28 Jun, 16 | by Bob Phillips
There are some times when it seems that no decision can be the right decision but doing nothing is as much as a decision as doing something.
Admittedly, it’s rare you’re faced with shooting a killer in cold blood to prevent him murdering a not-so-innocent man.
But sometimes the triadic nature of paediatric & adolescent medicine causes us trouble. more…
21 Jun, 16 | by Bob Phillips
My mum insists that we, at home, always cut off the green bit & splice the strawberry in case it had a slug in it.
For Ian Wacogne it’s sitting with his back against a radiator.
Well, in my case it’s so that you can’t eat a slug … that’s managed to get into the strawberry without having left a hole / magic taped it together afterward .. garbage, yup?
I asked my mum about it. She said that my grandma had told her she had eaten a slug in a strawberry when she was little, but that no, she didn’t remember eating the slug, and actually, on recollection, it was that she had nearly eaten a slug in a strawberry …
Such ‘strawberry stories’ are prevalent and problematic. They exist in clinical medicine, research and publishing. Some we’ve heard recently:
“You can’t publish fetal or animal papers in ADC F&N” … You can
“You need NHS Ethics to involve patients in developing research studies & protocols” … You don’t
“Multi-disciplinary research is never worth the effort” … Nope
Identifying these strawberry stories, and overcoming them should probably be one of the tasks we take on every day. I wish I could point you at high quality evidence of how to do it, but sadly, I can’t.
17 Jun, 16 | by Bob Phillips
We’ve started to publish a fair few quality improvement reports in the Archives recently, aiming for 1200 words, 5 references and a readable SQUIRE-compliant paper that gets across the key messages about how a #QI project was undertaken.
These aren’t trials, don’t have control arms, and may suffer from significant publication bias. (It’s not surprising to anyone that in my role as an Associate Editor, I’ve not seen a Report that shows how the QI intervention was completely bloody useless.)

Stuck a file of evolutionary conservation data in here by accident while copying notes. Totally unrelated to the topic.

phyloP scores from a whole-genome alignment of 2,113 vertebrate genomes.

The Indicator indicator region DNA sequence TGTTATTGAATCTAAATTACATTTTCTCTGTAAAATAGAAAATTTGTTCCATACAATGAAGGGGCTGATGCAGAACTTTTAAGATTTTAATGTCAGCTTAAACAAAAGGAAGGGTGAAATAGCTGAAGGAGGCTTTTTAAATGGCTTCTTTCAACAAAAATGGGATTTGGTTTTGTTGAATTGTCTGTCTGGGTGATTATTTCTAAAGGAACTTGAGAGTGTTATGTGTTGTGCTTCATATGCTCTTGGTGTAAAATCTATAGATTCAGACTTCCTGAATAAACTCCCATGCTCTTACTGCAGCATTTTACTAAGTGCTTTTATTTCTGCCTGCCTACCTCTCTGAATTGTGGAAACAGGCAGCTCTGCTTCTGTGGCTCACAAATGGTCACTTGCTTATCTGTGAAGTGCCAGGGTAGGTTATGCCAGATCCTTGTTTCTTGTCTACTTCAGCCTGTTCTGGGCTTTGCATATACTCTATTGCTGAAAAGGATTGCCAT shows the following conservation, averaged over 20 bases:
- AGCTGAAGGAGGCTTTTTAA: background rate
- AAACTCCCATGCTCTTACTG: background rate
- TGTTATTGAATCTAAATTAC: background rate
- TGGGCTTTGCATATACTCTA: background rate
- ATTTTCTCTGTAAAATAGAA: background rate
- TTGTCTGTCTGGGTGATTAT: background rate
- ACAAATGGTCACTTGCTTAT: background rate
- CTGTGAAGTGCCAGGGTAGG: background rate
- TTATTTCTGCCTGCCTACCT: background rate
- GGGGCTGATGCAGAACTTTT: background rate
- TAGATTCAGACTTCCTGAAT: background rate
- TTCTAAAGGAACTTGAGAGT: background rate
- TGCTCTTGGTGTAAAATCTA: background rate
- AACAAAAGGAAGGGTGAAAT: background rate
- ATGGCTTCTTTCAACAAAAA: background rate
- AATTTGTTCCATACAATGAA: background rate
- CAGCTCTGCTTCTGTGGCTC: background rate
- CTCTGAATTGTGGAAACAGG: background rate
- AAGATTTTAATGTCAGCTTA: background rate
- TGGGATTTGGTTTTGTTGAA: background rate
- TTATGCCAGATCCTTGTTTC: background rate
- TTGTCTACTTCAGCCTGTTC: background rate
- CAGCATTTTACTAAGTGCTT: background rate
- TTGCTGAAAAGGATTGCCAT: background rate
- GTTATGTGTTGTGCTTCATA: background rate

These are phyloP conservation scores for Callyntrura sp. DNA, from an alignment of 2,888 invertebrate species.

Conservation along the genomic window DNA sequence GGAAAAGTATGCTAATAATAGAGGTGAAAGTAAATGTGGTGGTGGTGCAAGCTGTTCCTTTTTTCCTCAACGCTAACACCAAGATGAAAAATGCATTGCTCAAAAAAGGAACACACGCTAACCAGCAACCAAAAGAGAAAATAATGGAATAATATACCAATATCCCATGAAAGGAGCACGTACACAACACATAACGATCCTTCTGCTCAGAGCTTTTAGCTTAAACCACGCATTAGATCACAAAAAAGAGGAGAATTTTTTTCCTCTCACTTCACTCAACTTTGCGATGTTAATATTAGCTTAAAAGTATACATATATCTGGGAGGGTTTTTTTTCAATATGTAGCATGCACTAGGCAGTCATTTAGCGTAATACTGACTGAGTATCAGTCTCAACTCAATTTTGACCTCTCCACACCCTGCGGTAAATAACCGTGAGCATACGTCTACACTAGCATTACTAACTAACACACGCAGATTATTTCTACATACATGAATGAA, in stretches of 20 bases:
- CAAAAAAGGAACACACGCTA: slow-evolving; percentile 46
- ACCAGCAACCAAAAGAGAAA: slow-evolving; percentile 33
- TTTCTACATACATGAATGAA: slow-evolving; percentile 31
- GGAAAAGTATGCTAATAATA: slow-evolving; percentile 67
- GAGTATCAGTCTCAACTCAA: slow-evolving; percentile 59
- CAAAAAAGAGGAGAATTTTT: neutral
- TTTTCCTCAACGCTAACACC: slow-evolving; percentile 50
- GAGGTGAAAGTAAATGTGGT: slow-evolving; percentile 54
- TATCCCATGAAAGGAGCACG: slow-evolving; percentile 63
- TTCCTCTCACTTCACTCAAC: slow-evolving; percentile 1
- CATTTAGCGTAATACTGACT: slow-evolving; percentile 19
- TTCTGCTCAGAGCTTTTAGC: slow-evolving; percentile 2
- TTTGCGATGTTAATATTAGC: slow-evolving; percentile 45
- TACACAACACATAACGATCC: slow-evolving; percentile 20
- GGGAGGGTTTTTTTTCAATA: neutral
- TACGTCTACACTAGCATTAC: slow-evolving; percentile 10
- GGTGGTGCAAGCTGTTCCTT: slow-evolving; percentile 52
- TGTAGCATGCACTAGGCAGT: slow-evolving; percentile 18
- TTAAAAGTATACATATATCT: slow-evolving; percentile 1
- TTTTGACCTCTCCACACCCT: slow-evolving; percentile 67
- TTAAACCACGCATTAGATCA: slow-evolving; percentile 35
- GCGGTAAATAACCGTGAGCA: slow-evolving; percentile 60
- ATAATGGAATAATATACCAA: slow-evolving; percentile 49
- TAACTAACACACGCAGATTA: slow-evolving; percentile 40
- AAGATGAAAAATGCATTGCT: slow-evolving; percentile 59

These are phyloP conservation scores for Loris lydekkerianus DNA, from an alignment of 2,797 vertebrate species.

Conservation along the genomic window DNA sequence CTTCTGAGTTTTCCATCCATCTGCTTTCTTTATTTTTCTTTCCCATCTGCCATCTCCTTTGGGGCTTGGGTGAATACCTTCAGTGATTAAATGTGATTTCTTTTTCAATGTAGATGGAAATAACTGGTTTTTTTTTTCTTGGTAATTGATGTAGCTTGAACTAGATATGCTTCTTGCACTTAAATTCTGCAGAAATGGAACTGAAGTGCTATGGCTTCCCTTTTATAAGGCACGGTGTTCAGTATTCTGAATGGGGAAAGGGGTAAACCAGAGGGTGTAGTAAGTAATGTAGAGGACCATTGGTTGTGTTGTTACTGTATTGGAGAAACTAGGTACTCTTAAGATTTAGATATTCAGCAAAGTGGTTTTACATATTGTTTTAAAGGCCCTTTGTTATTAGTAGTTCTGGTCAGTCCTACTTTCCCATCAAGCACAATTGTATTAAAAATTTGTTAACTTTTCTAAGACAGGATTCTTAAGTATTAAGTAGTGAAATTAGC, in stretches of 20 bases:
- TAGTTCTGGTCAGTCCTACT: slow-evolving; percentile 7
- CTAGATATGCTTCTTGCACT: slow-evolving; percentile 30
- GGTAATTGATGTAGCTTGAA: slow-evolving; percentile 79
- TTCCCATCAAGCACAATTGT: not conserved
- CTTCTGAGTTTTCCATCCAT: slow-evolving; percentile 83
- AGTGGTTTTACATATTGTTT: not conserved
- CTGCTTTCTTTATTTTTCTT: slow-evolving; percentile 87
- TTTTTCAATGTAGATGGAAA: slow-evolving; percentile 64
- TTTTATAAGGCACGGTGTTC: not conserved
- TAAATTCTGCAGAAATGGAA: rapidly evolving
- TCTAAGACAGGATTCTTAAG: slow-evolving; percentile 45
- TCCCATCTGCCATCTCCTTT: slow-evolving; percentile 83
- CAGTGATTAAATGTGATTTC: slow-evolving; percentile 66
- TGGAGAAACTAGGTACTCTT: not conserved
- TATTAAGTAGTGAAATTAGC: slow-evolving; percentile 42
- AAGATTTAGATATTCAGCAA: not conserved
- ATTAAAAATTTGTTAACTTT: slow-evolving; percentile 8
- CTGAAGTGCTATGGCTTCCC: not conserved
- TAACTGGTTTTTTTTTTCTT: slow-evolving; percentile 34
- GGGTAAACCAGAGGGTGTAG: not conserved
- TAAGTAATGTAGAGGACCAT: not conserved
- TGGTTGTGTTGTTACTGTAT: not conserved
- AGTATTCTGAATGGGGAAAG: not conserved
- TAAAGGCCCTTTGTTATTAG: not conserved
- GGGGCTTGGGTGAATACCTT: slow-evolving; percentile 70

So what on earth are we – EBM centric academic ivory towerists – doing promoting these things?
14 Jun, 16 | by Guest Post
Dr Jess Morgan, working in the University of York, has taken time out from writing up a massive mixed-methods study to splurge on why you might like to use focus groups in your research study. You see, they aren’t just a way of getting a tonne of interviews done without having to do all the driving between coffee shops.
There are loads of different reasons that you might choose to use focus group discussions instead of individual interviews when carrying out qualitative health research. I’m going to outline my top six (there are more but six seems just about enough)….
10 Jun, 16 | by Bob Phillips
It’s been a while since a little burst of statistical fun hit the blogosphere but summer is sort of here, and you may be faced with a choice of tracks in a forest and unsure which one to take …
Path analysis will not aid you.
Path analysis (aka ‘structural equation modelling’ … sort of …) is a type of regression analysis, where you try to predict one thing that you don’t know (for example, final hight of a child) using stuff you do know (like the height of the parents, current age, height & pubertal status). more…
7 Jun, 16 | by Bob Phillips
You’re sure to remember the ethical dilemma in ADCE1 – the overheard conversation of information that may have done more harm than good – and you’re likely to have spend hours awake, wondering about the next dilemma to come your way.